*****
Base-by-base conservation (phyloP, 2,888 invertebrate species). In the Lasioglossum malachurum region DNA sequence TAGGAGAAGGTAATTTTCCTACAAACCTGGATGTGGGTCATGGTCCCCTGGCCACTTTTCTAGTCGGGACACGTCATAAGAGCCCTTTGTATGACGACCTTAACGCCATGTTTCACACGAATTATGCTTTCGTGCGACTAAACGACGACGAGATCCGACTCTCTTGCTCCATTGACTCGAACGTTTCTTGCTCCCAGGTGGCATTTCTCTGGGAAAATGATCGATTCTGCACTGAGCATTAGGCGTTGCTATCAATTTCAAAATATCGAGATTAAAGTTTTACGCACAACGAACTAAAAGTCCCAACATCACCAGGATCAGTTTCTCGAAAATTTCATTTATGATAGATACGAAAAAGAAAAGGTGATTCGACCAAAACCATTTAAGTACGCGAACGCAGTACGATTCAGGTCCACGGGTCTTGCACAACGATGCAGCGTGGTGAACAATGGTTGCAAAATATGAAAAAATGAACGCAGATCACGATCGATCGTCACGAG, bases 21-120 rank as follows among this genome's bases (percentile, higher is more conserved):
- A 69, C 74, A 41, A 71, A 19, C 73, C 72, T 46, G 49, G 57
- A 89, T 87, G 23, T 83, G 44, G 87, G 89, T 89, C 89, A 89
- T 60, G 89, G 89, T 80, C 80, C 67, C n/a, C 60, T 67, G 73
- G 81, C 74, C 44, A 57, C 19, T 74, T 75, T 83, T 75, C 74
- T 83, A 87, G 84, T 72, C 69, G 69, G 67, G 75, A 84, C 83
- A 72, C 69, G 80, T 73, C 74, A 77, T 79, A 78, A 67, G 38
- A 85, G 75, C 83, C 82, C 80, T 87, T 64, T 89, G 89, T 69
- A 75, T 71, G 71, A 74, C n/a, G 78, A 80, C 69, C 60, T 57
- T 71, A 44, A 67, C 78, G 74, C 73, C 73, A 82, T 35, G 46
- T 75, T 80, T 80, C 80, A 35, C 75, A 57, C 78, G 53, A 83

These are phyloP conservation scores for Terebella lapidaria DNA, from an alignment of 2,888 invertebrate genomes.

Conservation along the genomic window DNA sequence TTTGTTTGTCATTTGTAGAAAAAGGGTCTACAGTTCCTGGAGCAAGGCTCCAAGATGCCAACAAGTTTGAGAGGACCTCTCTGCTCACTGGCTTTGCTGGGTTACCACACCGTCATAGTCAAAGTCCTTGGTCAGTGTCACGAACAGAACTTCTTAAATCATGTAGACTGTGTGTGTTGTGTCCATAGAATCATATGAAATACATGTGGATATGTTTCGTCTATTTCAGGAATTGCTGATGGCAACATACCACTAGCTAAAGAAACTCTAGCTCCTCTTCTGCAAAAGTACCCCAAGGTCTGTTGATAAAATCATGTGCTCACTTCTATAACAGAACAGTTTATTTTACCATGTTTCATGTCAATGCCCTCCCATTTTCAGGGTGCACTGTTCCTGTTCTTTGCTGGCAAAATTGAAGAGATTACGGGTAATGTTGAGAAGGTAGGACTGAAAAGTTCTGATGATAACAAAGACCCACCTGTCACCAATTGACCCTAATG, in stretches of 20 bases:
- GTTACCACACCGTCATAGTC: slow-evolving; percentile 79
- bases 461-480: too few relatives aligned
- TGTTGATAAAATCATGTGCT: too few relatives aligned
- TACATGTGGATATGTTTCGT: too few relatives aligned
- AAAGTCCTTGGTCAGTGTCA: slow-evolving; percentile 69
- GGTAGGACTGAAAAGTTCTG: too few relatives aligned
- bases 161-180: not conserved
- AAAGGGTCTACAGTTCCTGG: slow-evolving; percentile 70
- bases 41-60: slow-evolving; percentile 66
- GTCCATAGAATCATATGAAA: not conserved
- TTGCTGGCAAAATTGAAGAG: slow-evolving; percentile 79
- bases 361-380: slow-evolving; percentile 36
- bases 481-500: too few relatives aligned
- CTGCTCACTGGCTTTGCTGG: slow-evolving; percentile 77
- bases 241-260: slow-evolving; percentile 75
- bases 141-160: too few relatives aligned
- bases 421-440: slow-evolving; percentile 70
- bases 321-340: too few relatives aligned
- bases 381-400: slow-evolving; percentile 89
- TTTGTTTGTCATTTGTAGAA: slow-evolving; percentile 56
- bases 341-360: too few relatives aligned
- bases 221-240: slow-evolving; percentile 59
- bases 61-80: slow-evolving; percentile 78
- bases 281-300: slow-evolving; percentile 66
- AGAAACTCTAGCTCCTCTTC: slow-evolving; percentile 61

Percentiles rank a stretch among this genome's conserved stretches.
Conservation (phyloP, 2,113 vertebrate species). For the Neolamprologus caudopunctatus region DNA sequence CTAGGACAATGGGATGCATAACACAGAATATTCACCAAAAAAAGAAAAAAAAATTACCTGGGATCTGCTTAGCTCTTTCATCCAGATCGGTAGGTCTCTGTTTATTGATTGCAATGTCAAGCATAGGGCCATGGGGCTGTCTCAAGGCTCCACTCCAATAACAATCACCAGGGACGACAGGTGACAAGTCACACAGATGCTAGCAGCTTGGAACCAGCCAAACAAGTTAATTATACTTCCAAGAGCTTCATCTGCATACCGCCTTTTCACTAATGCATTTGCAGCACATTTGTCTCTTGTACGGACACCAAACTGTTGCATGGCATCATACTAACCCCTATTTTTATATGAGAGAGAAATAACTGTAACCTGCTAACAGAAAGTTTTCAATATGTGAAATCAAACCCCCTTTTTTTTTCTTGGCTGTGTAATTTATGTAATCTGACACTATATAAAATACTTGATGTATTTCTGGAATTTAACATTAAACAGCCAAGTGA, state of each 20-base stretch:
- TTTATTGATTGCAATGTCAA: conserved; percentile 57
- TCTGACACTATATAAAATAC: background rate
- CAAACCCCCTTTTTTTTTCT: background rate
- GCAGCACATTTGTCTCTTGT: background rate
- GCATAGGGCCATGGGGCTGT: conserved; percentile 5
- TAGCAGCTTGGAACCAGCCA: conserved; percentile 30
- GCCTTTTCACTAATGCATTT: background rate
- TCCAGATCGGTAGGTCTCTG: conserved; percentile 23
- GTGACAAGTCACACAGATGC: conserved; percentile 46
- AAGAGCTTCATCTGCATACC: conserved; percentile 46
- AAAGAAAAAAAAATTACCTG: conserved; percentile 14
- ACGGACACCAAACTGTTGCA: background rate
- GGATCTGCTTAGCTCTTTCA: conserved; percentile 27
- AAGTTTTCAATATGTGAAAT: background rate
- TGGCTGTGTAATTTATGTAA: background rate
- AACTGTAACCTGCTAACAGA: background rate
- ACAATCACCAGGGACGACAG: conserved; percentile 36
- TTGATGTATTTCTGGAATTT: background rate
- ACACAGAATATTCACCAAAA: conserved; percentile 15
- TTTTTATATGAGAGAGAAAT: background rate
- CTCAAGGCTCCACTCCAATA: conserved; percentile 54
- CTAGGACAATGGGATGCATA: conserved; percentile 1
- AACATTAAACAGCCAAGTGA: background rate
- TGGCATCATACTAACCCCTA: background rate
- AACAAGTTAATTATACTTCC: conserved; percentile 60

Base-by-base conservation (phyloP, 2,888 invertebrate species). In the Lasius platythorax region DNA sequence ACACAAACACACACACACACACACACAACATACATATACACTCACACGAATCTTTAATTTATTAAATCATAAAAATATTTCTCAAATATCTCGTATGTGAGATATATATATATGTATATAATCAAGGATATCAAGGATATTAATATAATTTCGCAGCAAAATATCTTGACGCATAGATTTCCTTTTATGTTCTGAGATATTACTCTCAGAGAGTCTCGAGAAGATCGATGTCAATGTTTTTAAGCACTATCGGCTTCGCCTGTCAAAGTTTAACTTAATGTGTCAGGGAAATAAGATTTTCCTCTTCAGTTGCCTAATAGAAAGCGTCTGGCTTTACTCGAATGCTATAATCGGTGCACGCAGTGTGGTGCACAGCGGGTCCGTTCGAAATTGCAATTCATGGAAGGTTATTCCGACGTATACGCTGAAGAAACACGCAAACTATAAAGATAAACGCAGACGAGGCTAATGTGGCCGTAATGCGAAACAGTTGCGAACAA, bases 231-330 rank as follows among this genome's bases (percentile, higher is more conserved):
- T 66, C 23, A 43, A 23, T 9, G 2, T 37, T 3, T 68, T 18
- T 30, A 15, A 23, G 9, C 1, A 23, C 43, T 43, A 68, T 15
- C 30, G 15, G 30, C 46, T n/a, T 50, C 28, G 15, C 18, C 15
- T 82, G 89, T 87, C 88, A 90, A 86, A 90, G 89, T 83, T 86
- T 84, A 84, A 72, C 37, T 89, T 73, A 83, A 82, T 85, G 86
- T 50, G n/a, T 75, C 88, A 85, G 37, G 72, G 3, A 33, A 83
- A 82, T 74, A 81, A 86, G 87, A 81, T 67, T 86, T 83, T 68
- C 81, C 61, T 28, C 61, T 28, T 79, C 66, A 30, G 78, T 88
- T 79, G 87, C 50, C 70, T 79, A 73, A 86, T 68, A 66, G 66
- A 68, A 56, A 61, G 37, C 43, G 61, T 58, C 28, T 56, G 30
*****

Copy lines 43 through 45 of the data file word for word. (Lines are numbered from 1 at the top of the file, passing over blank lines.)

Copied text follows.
- CAAACCCCCTTTTTTTTTCT: background rate
- GCAGCACATTTGTCTCTTGT: background rate
- GCATAGGGCCATGGGGCTGT: conserved; percentile 5